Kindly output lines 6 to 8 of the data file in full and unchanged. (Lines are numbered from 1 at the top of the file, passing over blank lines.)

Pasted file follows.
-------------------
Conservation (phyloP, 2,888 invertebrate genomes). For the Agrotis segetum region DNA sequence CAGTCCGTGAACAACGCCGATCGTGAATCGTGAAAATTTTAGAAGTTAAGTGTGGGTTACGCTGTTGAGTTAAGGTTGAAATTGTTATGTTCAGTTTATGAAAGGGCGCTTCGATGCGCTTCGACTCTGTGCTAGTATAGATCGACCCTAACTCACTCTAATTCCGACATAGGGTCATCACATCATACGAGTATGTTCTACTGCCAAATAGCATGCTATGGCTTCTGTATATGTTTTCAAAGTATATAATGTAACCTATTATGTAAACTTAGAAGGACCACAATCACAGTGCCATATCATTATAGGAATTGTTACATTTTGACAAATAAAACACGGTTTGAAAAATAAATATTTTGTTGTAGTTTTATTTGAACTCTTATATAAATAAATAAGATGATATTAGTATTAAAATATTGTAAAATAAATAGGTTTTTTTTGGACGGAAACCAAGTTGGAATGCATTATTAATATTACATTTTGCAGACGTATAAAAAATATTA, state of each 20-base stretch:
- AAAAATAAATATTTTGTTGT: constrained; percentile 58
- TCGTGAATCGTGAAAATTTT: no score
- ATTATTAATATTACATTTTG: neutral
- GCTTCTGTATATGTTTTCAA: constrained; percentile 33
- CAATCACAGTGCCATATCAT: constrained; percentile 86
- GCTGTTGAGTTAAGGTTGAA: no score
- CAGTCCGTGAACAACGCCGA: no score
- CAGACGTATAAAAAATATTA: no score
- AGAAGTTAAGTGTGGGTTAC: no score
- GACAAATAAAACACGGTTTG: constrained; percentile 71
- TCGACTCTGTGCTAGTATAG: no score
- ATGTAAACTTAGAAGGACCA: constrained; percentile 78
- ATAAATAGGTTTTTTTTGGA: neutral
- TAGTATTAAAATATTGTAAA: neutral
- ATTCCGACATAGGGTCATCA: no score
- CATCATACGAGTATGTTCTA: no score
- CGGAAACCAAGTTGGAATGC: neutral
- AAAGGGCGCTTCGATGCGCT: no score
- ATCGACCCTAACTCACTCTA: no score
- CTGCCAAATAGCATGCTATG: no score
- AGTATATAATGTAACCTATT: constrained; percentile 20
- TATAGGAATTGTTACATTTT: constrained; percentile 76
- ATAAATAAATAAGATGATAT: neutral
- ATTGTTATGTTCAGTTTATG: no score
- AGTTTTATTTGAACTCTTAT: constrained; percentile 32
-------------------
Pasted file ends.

- CAATCACAGTGCCATATCAT: constrained; percentile 86
- GCTGTTGAGTTAAGGTTGAA: no score
- CAGTCCGTGAACAACGCCGA: no score